Could there ever be a realistic Hollywood? Perhaps a more pointed question is could anyone make a film that haphazardly finds that reality or even the dream of that reality? Robert Altman's The Player makes a bid of sorts by presenting the nightmare of the reality with a certain bite but nary a drop of venom, presumably unlike the rattlesnake that shows up on the floor of one character's car. Altman's Hollywood is generally courteous but also dismissive, demanding and very aware of the amount of money it is responsible for. And at the epicenter of this swirling storm is Griffin Mill, a studio executive, only a stone's throw away from the big job, who begins receiving threatening postcards from the author of one of thousands of banished screenplays that have passed over his desk.
Mill is a character, played by Tim Robbins, but he is one of only a handful of recognizable faces in Altman's Hollywood that is recognizably a creation. Stars and personalities float in and out of Altman's camera, occasionally stopping to talk shop or deliver a message, but they inhabit a gray area between the "reality" of Hollywood and a mélange of inside jokes, rumors, and exaggerations. At one point, Cher arrives at a black-and-white dress party wearing a screaming red dress; Malcolm McDowell warns Mill to not talk behind his back, next time. They are figures, characters and themselves all at once, a notion best exemplified by rushes from a film noir starring Lily Tomlin and Scott Glenn that Mill screens.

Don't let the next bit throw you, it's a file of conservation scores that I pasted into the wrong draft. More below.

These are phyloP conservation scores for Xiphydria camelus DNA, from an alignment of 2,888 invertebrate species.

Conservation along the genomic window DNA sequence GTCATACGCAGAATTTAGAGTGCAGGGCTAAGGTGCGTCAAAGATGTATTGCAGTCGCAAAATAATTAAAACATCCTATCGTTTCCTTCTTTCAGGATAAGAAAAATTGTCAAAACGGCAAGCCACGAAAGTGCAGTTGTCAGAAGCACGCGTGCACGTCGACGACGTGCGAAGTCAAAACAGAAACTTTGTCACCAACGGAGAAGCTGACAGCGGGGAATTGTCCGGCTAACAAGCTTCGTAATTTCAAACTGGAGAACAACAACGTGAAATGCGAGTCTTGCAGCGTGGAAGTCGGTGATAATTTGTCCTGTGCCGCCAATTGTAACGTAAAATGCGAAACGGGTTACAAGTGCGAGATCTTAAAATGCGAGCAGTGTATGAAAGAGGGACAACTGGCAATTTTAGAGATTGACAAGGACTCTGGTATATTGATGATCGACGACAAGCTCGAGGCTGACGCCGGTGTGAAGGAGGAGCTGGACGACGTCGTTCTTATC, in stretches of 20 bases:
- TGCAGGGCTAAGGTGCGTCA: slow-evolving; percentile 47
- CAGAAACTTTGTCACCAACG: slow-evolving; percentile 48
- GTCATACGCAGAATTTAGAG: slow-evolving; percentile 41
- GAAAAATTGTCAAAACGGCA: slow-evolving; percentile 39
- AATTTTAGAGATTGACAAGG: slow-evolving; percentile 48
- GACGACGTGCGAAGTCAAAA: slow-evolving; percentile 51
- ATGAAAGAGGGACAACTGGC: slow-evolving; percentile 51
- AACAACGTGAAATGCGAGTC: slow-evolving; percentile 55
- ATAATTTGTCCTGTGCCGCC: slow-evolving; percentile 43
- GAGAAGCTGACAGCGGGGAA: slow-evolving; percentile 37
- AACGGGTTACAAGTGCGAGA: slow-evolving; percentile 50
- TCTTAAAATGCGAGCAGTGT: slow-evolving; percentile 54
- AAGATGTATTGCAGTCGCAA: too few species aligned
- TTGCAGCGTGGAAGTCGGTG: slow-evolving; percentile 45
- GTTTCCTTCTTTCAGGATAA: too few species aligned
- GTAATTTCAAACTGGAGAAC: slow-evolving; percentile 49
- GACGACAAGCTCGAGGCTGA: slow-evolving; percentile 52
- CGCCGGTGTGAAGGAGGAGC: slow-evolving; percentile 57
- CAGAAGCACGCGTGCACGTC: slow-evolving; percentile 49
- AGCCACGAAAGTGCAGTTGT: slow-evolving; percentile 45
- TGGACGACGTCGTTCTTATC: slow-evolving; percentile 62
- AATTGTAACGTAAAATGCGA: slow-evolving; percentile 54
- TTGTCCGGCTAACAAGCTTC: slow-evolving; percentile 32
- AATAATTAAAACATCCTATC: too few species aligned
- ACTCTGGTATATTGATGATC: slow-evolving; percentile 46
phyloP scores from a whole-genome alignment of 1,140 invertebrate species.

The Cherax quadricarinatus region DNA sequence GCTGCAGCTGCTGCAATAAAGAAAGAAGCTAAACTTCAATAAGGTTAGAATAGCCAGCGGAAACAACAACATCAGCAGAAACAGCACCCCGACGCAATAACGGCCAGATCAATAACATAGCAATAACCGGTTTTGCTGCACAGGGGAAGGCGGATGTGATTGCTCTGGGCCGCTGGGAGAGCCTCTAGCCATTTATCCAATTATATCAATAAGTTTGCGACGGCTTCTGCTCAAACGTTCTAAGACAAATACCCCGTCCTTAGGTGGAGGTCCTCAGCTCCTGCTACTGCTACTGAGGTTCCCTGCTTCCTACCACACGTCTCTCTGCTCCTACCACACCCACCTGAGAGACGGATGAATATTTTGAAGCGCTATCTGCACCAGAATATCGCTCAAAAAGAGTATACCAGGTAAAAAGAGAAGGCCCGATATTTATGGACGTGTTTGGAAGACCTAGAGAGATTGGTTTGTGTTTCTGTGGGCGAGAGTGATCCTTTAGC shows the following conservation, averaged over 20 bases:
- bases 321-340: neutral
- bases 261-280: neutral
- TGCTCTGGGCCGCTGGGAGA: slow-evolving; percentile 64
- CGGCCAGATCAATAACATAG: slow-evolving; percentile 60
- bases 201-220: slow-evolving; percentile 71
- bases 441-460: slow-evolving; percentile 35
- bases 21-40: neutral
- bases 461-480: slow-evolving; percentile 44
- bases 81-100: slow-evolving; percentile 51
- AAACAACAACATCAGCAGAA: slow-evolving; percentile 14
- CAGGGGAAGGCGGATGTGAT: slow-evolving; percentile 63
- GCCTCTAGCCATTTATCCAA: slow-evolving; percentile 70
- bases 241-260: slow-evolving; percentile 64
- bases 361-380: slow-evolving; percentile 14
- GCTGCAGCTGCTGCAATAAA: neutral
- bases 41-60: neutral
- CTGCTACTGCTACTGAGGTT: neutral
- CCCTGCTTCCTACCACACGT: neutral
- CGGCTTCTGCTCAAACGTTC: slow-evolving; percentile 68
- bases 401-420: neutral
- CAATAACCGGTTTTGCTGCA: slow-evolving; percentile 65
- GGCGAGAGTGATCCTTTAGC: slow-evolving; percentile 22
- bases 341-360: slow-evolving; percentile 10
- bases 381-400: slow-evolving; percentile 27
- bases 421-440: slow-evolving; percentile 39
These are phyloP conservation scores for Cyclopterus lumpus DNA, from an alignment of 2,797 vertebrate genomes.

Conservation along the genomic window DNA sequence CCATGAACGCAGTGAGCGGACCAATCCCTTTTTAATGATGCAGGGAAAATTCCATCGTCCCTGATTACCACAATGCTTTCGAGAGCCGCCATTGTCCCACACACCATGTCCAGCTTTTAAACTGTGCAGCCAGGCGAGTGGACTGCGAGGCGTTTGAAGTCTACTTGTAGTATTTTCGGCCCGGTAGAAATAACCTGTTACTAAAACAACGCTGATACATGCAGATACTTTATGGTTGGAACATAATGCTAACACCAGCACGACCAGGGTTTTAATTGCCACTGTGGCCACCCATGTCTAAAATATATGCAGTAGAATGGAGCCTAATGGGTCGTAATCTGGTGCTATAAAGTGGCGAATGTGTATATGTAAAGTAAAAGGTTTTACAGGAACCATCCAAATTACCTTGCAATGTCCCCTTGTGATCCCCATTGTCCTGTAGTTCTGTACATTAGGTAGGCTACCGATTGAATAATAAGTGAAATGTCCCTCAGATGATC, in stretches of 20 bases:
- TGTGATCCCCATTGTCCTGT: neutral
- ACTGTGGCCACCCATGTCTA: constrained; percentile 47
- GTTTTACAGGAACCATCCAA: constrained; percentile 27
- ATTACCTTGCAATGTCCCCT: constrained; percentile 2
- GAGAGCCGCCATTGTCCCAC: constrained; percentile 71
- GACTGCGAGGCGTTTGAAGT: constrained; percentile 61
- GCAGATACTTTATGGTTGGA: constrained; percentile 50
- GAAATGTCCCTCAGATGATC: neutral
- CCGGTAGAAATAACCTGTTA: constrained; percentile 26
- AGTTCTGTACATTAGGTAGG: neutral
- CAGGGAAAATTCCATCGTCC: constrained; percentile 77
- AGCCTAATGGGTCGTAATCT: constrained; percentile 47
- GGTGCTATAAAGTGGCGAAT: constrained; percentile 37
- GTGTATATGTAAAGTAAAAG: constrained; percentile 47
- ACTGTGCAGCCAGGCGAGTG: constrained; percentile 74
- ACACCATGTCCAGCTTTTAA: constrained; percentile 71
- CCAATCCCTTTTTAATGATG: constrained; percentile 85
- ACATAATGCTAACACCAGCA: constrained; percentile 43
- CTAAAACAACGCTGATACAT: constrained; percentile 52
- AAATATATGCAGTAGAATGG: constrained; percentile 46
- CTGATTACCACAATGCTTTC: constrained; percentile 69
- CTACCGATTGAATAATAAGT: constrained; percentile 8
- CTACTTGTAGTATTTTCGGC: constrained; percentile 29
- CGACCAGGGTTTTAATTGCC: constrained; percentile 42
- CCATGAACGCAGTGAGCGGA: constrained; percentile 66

Mill doesn't quite live up to the horror-show exec that we have been told lurks through the studios, crushing dreams with the twist of his Cartier cufflinks, but he certainly personifies that myth to David Kahane (Vincent D'Onofrio), a bitter screenwriter who Mill believes is the sender of the demise-promising postcards. Late one night, Mill decides to confront Kahane following a screening of De Sica's The Bicycle Thieves at Pasadena's Rialto Theater, the results of which climax with Mill drowning Kahane in a puddle of mucky water. An investigation is launched by a detective (Whoopi Goldberg), but Mill is equally busy holding off the advancing career of a rival (Peter Gallagher), tending to a budding romance with Kahane's ex-girlfriend (Greta Scacchi), and shepherding a new project with a pestering producer (Dean Stockwell) and a hack director (Richard E. Grant).
The Player exists both as a condemnation and a celebration of the dreamlife of Hollywood in that most of its characters are unlikable or, at the very least, empathize with duplicitous, immoral behavior, while the film itself happily indulges in the same tropes that are understood by Mill and his compatriots as key to a fiscally successful Hollywood film. The realities of Mill's crime are largely ignored to make way for his odd romance and a hefty portioning of celebrity sightings and industry jargon are essential to Altman's sardonic detachment. But even if, as Altman has stated, parts of the film are influenced by the director's own dealings in Tinsel Town, nothing in The Player registers as personal or, for that matter, scathing. An opposing view would certainly argue that this was intentional, that the patented leisurely tone and wavering sense of focus serve to reinforce the director's "very modest satire" rather than elevate him out of its orbit of corruption. That's certainly a possibility, but even exempting these facets, The Player's basic intrigue is derived more from Altman's stylistic choices than from any crumb of insight into the world the director had made his living in since the 1950s, counting his television work.